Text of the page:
Yet we can take advantage of our group’s strength, which allows us to deploy and deliver pieces quickly. With globally acclaimed products at our disposal, all we need to do is roll out in India in a price band that is well within the reach of the target customer. We don’t need to invest in manufacturing; we just need to roll out.
We are equally careful in choosing the products depending on usability and availability for Indian consumers – we have a wonderful pyramid of products, globally, and depending on need and affordability we will launch them in India.
Q. The government has taken a number of initiatives – Swachh Bharat, Smart Cities, etc – while new regulations such as RERA and REIT have been put in place. Has all this helped in creating a new market for the sanitary ware and bath fittings segment?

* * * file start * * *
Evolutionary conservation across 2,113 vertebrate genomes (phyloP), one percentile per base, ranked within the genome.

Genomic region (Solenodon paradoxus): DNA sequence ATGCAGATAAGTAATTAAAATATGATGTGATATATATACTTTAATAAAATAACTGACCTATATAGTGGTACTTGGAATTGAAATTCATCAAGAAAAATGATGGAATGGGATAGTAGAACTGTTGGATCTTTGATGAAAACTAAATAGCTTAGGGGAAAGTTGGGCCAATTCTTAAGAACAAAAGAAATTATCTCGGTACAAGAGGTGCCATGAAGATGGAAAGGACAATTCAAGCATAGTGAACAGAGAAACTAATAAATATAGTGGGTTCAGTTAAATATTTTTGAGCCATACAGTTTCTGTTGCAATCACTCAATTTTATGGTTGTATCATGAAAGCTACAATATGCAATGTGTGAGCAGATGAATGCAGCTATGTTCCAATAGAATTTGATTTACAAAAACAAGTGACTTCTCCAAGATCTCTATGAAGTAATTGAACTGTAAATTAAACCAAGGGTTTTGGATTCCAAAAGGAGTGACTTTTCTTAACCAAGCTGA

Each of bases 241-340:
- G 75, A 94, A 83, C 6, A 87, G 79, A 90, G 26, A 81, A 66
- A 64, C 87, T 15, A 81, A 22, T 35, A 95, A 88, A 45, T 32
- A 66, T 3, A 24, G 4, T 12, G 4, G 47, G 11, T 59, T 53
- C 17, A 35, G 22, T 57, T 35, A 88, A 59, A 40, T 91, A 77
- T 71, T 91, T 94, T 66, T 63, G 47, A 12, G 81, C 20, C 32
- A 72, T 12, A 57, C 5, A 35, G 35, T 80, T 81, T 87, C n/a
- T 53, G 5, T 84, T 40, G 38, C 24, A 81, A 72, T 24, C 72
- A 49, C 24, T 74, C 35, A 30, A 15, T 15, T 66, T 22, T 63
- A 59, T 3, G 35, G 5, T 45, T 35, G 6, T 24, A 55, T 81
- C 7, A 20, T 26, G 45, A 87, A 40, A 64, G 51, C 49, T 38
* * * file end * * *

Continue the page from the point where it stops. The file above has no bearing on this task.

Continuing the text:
The initiatives taken by the central government speak volumes about the confidence of end-users and international investors. Though these initiatives are difficult to put in practice in reality, they are indeed changing the perception of the country internationally. And clearly, there are opportunities for the bathroom products sector.
Smart City is in early stages, we will see how it evolves. In Swachh Bharat, there is real movement as concrete requirements are being worked out. As for RERA and REIT, progress has been made for the benefit of the end-consumer; it is surely a confidence-boosting measure for all the stakeholders.
It is very difficult to link growth, in terms of sales of bathroom products, to government’s initiatives. However, the last quarter has in fact seen some revamp in the real estate sector. But, how strong the linkage is will have to be worked out. The interest rates, inflation target, tax collection buoyancy, etc, all this are adding up to the confidence.
Q. What is the ballpark estimate of the market size and how are the leading players placed?
[Laughs] Nobody knows the market size in India. In vitreous china the size is around 45 million pieces a year, with organised players contributing to 45%; in faucets it’s all the more difficult, but we believe the organised sector accounts for 60%.
Q. Since Roca banks on innovation, what innovative products have been rolled out and what are the plans for the near future?